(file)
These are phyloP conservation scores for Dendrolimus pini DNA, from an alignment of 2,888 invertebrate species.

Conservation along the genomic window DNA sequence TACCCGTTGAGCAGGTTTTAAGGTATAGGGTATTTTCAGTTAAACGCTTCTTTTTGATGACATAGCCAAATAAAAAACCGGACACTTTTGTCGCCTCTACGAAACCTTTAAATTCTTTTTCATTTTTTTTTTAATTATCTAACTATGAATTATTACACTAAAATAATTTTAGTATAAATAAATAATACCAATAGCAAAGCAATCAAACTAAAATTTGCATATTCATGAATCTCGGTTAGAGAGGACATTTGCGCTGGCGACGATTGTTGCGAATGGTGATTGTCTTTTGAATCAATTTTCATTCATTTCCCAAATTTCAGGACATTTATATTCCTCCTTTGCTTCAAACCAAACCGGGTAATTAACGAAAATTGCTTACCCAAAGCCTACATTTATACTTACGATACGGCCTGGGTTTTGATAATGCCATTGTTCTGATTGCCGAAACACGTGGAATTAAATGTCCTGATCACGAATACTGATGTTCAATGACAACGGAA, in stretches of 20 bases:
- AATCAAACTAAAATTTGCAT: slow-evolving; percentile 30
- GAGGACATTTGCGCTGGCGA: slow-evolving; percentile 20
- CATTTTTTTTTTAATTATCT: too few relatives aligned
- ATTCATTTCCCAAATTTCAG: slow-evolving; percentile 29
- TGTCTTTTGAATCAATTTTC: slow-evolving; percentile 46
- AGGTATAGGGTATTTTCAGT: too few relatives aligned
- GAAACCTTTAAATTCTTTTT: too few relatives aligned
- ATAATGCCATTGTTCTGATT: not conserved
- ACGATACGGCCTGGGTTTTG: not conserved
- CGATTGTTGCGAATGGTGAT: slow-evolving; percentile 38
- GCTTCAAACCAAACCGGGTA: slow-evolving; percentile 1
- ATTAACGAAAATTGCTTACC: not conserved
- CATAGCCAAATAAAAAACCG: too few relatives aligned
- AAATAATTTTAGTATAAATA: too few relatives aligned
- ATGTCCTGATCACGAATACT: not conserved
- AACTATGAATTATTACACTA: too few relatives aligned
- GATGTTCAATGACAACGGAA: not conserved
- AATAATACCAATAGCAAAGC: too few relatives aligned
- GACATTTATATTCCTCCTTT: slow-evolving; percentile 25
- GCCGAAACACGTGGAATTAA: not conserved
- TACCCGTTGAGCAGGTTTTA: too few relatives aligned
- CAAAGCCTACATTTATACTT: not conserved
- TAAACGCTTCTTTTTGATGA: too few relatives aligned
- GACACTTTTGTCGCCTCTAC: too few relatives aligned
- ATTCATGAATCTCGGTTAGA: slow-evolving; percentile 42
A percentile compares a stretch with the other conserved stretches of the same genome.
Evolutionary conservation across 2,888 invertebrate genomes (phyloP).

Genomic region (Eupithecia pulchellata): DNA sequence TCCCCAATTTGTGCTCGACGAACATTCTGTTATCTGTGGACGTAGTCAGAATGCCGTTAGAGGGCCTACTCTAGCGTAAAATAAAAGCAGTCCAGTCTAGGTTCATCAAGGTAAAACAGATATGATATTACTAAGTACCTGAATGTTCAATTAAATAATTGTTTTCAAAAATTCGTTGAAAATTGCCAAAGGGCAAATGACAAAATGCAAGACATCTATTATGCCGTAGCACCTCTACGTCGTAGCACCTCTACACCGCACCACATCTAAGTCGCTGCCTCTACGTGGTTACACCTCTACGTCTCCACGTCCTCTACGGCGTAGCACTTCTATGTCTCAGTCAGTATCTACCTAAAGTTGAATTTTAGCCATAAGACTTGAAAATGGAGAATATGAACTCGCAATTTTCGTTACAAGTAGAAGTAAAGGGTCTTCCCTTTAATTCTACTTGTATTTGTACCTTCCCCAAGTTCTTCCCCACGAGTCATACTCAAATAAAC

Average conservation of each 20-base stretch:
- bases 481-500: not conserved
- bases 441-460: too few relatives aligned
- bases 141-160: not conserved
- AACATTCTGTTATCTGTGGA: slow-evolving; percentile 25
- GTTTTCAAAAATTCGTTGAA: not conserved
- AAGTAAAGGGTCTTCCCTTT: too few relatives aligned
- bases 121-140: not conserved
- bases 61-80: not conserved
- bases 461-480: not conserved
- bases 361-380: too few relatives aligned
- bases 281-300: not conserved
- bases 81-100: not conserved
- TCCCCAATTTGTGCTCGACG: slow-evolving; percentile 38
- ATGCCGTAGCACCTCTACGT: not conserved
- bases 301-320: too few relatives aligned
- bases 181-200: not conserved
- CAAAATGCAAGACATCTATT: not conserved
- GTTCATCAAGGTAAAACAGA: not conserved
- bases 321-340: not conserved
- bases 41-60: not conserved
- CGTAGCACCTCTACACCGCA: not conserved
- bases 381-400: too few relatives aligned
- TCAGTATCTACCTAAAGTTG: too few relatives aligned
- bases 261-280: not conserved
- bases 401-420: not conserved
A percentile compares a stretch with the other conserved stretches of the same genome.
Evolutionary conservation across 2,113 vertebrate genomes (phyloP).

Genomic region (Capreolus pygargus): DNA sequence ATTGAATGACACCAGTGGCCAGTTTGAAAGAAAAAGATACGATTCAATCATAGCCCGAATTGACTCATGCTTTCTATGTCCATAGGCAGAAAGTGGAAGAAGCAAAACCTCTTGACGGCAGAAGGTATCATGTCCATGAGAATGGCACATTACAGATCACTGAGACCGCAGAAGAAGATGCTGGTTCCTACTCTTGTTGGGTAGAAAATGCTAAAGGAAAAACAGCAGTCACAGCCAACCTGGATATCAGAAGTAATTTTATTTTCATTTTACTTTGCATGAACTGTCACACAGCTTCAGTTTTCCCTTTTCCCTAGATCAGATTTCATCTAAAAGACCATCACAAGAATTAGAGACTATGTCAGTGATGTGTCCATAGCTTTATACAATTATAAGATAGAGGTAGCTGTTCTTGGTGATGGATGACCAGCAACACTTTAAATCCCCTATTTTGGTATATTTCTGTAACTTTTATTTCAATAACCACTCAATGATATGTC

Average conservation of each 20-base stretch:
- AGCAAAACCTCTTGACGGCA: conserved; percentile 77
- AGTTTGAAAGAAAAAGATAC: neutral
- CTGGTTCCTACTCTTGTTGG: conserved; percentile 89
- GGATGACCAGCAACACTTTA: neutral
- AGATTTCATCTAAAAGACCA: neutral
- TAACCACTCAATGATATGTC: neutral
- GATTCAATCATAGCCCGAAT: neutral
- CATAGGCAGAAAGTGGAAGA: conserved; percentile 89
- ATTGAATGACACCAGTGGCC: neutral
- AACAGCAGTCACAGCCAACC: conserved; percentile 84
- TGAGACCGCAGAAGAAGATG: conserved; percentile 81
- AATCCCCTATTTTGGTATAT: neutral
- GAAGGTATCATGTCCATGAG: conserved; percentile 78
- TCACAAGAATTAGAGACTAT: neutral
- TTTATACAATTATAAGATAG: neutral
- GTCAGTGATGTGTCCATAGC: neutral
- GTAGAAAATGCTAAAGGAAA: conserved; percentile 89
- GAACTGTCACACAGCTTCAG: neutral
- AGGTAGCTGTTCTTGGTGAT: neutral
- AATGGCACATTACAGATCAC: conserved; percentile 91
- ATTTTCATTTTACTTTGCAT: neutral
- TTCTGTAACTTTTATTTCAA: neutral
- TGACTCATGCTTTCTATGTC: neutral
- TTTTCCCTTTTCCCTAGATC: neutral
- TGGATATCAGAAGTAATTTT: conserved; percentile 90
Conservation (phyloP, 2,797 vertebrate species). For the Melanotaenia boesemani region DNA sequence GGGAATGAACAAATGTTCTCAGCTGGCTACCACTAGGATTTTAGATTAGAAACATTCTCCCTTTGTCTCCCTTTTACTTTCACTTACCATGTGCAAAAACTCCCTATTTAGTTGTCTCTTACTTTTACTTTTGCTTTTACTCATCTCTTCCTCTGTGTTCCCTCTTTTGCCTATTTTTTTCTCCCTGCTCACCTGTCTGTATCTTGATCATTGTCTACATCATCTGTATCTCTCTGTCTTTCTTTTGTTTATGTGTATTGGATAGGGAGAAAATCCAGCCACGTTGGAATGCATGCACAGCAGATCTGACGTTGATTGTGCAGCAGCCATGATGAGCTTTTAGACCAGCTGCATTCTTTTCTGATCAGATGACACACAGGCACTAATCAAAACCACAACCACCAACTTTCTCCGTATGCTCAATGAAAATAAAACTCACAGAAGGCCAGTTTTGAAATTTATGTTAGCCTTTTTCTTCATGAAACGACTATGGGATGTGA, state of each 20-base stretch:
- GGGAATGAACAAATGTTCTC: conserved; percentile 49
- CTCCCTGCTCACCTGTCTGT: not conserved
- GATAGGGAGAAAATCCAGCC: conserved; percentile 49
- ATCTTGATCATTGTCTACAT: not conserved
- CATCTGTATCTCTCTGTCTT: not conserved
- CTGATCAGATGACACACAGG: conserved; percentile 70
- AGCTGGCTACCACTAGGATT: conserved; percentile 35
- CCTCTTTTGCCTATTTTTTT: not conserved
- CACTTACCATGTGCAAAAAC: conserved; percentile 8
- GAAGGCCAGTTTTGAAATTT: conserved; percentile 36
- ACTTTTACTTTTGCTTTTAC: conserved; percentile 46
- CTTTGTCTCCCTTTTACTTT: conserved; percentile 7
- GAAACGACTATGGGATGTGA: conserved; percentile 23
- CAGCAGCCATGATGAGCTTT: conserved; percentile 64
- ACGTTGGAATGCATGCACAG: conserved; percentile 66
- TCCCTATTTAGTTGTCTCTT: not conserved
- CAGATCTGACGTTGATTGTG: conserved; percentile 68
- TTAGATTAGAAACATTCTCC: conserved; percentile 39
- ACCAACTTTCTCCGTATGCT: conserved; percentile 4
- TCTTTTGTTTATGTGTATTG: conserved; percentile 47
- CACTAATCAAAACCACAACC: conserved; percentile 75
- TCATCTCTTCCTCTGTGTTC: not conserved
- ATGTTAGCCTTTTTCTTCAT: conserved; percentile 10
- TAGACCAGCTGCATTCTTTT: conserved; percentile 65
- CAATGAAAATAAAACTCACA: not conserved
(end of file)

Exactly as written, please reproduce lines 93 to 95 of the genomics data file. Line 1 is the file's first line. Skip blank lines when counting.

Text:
- AGCTGGCTACCACTAGGATT: conserved; percentile 35
- CCTCTTTTGCCTATTTTTTT: not conserved
- CACTTACCATGTGCAAAAAC: conserved; percentile 8